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Tuesday, September 27, 2016

Marc-Andre Fleury Needs To Stick Around

(editor's note: This comes from our new friend Mike Robinson. Mike has written for MileHighSports, and previously. He is looking to join the PensInitiative family and offered this great zesty take on the MAF situation)

It wasn’t so long ago that Marc-Andre Fleury was one of the hottest goaltenders in the NHL. It feels like an eternity ago, but there was a time when Fleury was a 25-year-old coming off of a Stanley Cup victory, ready to take the league by storm.

As he battled through the 2007 and the 2008 postseasons, Fleury led the league in playoff wins, saves and minutes, getting the ring in that second stint. In the seven subsequent seasons, Fleury never seemed to take that next step while at the same time remaining a solid goalie. Besides a shortened 2012-13 season, he never won fewer than 34 games nor had a goals-against average worse than 2.40 after that championship defense season.

And yet, from 2007 through last season, Fleury recorded 69 ‘Really Bad Starts’, a stat developed by Rob Vollman to count how often a goalie lays a figurative egg. Vollman began counting RBS in that 2007-08 season, and Fleury is tied for second among all goaltenders in most bad starts (in which he gave his team less than a 10 percent chance of winning the game). Only Steve Mason has been worse more often since the stat came into existence.

But with the bad came good as well. Fleury led the NHL in shutouts in 2014-15. He was the Penguins’ guy in goal up until injuries sidelined him and forced rookie Matt Murray into goal last year. At that point, Murray took the job and ran with it, putting together a simply magical beginning to his career that continued through Pittsburgh’s playoff run.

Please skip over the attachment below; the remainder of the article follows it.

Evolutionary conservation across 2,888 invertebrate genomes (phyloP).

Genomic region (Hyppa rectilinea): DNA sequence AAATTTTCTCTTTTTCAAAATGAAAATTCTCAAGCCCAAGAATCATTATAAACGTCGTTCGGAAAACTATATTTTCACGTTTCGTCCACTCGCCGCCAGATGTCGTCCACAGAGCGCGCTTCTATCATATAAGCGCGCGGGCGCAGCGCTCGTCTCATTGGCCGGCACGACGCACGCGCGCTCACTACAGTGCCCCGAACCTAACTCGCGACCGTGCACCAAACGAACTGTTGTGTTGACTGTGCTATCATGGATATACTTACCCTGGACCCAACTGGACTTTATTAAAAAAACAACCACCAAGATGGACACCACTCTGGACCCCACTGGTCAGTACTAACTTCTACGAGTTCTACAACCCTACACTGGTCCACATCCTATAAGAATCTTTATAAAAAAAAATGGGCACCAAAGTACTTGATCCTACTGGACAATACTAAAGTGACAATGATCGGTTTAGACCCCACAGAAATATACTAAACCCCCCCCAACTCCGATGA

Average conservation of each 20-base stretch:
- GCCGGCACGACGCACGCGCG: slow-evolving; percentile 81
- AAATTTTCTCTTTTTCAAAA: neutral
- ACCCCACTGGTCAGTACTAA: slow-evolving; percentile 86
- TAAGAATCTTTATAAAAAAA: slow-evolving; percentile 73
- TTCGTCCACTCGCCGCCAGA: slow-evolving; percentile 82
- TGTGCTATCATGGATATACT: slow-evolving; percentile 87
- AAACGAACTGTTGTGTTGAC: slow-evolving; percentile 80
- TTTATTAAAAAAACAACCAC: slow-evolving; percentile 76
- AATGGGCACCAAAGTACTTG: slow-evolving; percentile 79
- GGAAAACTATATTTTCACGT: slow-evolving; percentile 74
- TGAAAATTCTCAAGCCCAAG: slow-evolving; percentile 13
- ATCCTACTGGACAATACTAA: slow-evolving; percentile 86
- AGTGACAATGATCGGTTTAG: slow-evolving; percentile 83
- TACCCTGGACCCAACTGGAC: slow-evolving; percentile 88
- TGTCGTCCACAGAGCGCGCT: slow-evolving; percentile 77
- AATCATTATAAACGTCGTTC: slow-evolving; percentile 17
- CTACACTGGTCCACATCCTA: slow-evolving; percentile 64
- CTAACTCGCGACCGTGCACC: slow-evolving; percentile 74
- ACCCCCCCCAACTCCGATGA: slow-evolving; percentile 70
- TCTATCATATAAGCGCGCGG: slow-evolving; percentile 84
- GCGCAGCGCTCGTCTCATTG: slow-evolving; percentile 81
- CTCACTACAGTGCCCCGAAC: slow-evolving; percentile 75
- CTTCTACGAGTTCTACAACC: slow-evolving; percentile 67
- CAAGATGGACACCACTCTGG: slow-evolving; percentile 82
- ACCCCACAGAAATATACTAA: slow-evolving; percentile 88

Now instead of Fleury preparing for a new year, he isn’t quite sure he has a job or even a home. Rumors had it that the Penguins were shopping him around the league, looking for a trade offer for the goalie with three years at $5.75 million per season still remaining on his deal. How could the team justify paying that for a backup goaltender when a much younger and cheaper player proved he is capable of starting everyday?

But it would be wrong for Pittsburgh to trade away Fleury. They need to hang onto him for a couple of reasons. First, Murray played well in his opportunities, but those chances have not been numerous, and he has already proven susceptible to injury himself. He has just 13 career regular-season starts. The 22-year-old has more playoff starts than regular-season starts in his brief career. No one is sure if he can handle a full 82-game NHL season and the 60+ starts that come with a starting goalie job.

He also didn’t make it healthy through the 30-odd games he played last season. Murray went down in the postseason, which allowed for a brief Marc-Andre sighting for a game and a half. And now, during the World Cup of Hockey, Murray hurt himself again, suffering a hand injury that forced him to the bench.

Besides uncertainty in Murray’s long-term viability, there is also the issue of his actual NHL ceiling. Is this kid really this good? It couldn’t hurt to have a backup plan if the answer is no. It will also do him good to have Fleury in camp to battle with for the starting position in the first place. There is no guarantee Murray will win out. Perhaps Fleury proves himself the best goalie on the team by opening night or, more likely, the two split starts for quite a while as Murray builds his endurance and Fleury proves his mettle.

Pens fans may want the team to send Fleury packing because of his past struggles and large contract, but that contract makes him hard to deal. He also has a limited no-trade clause, which will somewhat impede a move. Memories are short in the sports world, but it is worth letting Fleury stick around and help this team this season. 

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